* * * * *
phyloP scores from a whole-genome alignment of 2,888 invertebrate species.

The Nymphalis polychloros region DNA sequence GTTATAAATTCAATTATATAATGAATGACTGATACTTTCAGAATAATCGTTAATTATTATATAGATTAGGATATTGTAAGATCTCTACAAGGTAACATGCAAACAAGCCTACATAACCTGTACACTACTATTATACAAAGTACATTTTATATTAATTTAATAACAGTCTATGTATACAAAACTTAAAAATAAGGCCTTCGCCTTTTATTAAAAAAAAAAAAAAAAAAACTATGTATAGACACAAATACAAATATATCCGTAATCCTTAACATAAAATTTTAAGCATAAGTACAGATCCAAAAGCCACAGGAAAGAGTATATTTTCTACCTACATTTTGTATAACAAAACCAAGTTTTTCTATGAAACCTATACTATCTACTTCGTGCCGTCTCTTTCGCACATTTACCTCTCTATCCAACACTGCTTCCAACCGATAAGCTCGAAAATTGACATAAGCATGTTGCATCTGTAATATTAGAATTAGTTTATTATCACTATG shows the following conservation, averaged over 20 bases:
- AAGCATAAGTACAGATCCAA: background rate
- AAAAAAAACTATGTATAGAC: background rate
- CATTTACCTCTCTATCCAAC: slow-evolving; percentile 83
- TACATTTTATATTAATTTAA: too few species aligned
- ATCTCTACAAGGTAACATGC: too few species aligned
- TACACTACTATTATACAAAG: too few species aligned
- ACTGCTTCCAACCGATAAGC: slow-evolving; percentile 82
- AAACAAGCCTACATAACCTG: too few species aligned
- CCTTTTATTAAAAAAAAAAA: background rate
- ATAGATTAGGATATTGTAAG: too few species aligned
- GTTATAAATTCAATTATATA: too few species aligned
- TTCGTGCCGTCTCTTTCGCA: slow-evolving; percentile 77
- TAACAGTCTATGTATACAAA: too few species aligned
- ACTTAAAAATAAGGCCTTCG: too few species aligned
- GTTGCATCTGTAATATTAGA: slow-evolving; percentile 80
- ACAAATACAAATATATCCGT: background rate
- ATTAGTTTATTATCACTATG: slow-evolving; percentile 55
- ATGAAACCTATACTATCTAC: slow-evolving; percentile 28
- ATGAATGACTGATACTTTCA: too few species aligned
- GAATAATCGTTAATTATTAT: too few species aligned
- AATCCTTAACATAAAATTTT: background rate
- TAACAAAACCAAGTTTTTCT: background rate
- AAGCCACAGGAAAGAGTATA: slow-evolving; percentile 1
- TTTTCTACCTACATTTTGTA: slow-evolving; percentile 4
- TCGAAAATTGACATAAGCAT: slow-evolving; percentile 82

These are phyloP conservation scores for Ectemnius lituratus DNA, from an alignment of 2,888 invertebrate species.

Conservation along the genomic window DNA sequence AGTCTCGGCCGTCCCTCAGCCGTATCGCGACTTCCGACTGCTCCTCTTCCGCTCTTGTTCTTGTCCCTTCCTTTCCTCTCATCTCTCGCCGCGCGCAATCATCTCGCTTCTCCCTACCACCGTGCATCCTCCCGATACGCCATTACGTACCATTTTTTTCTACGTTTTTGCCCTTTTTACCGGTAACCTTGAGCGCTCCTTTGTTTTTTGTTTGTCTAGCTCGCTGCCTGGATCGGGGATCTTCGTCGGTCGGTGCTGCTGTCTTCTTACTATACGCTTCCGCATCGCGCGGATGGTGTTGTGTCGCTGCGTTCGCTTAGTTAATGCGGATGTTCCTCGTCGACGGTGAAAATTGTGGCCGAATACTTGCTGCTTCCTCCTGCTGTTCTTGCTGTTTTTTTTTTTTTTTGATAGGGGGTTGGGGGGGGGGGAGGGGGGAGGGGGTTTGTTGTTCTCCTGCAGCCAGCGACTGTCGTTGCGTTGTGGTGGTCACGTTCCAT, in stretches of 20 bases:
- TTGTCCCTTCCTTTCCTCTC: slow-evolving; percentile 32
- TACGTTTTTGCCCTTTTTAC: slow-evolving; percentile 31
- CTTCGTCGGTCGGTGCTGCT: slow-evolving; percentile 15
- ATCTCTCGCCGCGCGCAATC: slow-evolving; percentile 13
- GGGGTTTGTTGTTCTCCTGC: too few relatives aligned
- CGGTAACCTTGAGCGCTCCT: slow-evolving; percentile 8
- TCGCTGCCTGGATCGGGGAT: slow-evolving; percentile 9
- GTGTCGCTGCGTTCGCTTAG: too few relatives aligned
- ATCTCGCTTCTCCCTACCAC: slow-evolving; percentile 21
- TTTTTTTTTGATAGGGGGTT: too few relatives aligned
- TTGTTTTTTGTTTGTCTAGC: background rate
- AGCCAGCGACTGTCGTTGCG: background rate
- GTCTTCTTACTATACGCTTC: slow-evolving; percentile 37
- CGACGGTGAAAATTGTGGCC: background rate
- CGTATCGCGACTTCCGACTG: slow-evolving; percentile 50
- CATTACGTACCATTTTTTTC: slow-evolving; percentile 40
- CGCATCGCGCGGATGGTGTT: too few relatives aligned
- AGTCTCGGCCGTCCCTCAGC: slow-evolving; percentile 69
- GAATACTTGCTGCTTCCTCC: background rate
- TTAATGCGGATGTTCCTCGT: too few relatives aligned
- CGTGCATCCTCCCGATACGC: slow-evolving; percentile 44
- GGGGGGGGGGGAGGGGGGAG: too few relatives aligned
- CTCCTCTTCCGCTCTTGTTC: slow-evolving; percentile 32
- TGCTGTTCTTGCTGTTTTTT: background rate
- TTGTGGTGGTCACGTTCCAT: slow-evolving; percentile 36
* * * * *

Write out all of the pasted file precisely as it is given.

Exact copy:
phyloP scores from a whole-genome alignment of 2,888 invertebrate species.

The Nymphalis polychloros region DNA sequence GTTATAAATTCAATTATATAATGAATGACTGATACTTTCAGAATAATCGTTAATTATTATATAGATTAGGATATTGTAAGATCTCTACAAGGTAACATGCAAACAAGCCTACATAACCTGTACACTACTATTATACAAAGTACATTTTATATTAATTTAATAACAGTCTATGTATACAAAACTTAAAAATAAGGCCTTCGCCTTTTATTAAAAAAAAAAAAAAAAAAACTATGTATAGACACAAATACAAATATATCCGTAATCCTTAACATAAAATTTTAAGCATAAGTACAGATCCAAAAGCCACAGGAAAGAGTATATTTTCTACCTACATTTTGTATAACAAAACCAAGTTTTTCTATGAAACCTATACTATCTACTTCGTGCCGTCTCTTTCGCACATTTACCTCTCTATCCAACACTGCTTCCAACCGATAAGCTCGAAAATTGACATAAGCATGTTGCATCTGTAATATTAGAATTAGTTTATTATCACTATG shows the following conservation, averaged over 20 bases:
- AAGCATAAGTACAGATCCAA: background rate
- AAAAAAAACTATGTATAGAC: background rate
- CATTTACCTCTCTATCCAAC: slow-evolving; percentile 83
- TACATTTTATATTAATTTAA: too few species aligned
- ATCTCTACAAGGTAACATGC: too few species aligned
- TACACTACTATTATACAAAG: too few species aligned
- ACTGCTTCCAACCGATAAGC: slow-evolving; percentile 82
- AAACAAGCCTACATAACCTG: too few species aligned
- CCTTTTATTAAAAAAAAAAA: background rate
- ATAGATTAGGATATTGTAAG: too few species aligned
- GTTATAAATTCAATTATATA: too few species aligned
- TTCGTGCCGTCTCTTTCGCA: slow-evolving; percentile 77
- TAACAGTCTATGTATACAAA: too few species aligned
- ACTTAAAAATAAGGCCTTCG: too few species aligned
- GTTGCATCTGTAATATTAGA: slow-evolving; percentile 80
- ACAAATACAAATATATCCGT: background rate
- ATTAGTTTATTATCACTATG: slow-evolving; percentile 55
- ATGAAACCTATACTATCTAC: slow-evolving; percentile 28
- ATGAATGACTGATACTTTCA: too few species aligned
- GAATAATCGTTAATTATTAT: too few species aligned
- AATCCTTAACATAAAATTTT: background rate
- TAACAAAACCAAGTTTTTCT: background rate
- AAGCCACAGGAAAGAGTATA: slow-evolving; percentile 1
- TTTTCTACCTACATTTTGTA: slow-evolving; percentile 4
- TCGAAAATTGACATAAGCAT: slow-evolving; percentile 82

These are phyloP conservation scores for Ectemnius lituratus DNA, from an alignment of 2,888 invertebrate species.

Conservation along the genomic window DNA sequence AGTCTCGGCCGTCCCTCAGCCGTATCGCGACTTCCGACTGCTCCTCTTCCGCTCTTGTTCTTGTCCCTTCCTTTCCTCTCATCTCTCGCCGCGCGCAATCATCTCGCTTCTCCCTACCACCGTGCATCCTCCCGATACGCCATTACGTACCATTTTTTTCTACGTTTTTGCCCTTTTTACCGGTAACCTTGAGCGCTCCTTTGTTTTTTGTTTGTCTAGCTCGCTGCCTGGATCGGGGATCTTCGTCGGTCGGTGCTGCTGTCTTCTTACTATACGCTTCCGCATCGCGCGGATGGTGTTGTGTCGCTGCGTTCGCTTAGTTAATGCGGATGTTCCTCGTCGACGGTGAAAATTGTGGCCGAATACTTGCTGCTTCCTCCTGCTGTTCTTGCTGTTTTTTTTTTTTTTTGATAGGGGGTTGGGGGGGGGGGAGGGGGGAGGGGGTTTGTTGTTCTCCTGCAGCCAGCGACTGTCGTTGCGTTGTGGTGGTCACGTTCCAT, in stretches of 20 bases:
- TTGTCCCTTCCTTTCCTCTC: slow-evolving; percentile 32
- TACGTTTTTGCCCTTTTTAC: slow-evolving; percentile 31
- CTTCGTCGGTCGGTGCTGCT: slow-evolving; percentile 15
- ATCTCTCGCCGCGCGCAATC: slow-evolving; percentile 13
- GGGGTTTGTTGTTCTCCTGC: too few relatives aligned
- CGGTAACCTTGAGCGCTCCT: slow-evolving; percentile 8
- TCGCTGCCTGGATCGGGGAT: slow-evolving; percentile 9
- GTGTCGCTGCGTTCGCTTAG: too few relatives aligned
- ATCTCGCTTCTCCCTACCAC: slow-evolving; percentile 21
- TTTTTTTTTGATAGGGGGTT: too few relatives aligned
- TTGTTTTTTGTTTGTCTAGC: background rate
- AGCCAGCGACTGTCGTTGCG: background rate
- GTCTTCTTACTATACGCTTC: slow-evolving; percentile 37
- CGACGGTGAAAATTGTGGCC: background rate
- CGTATCGCGACTTCCGACTG: slow-evolving; percentile 50
- CATTACGTACCATTTTTTTC: slow-evolving; percentile 40
- CGCATCGCGCGGATGGTGTT: too few relatives aligned
- AGTCTCGGCCGTCCCTCAGC: slow-evolving; percentile 69
- GAATACTTGCTGCTTCCTCC: background rate
- TTAATGCGGATGTTCCTCGT: too few relatives aligned
- CGTGCATCCTCCCGATACGC: slow-evolving; percentile 44
- GGGGGGGGGGGAGGGGGGAG: too few relatives aligned
- CTCCTCTTCCGCTCTTGTTC: slow-evolving; percentile 32
- TGCTGTTCTTGCTGTTTTTT: background rate
- TTGTGGTGGTCACGTTCCAT: slow-evolving; percentile 36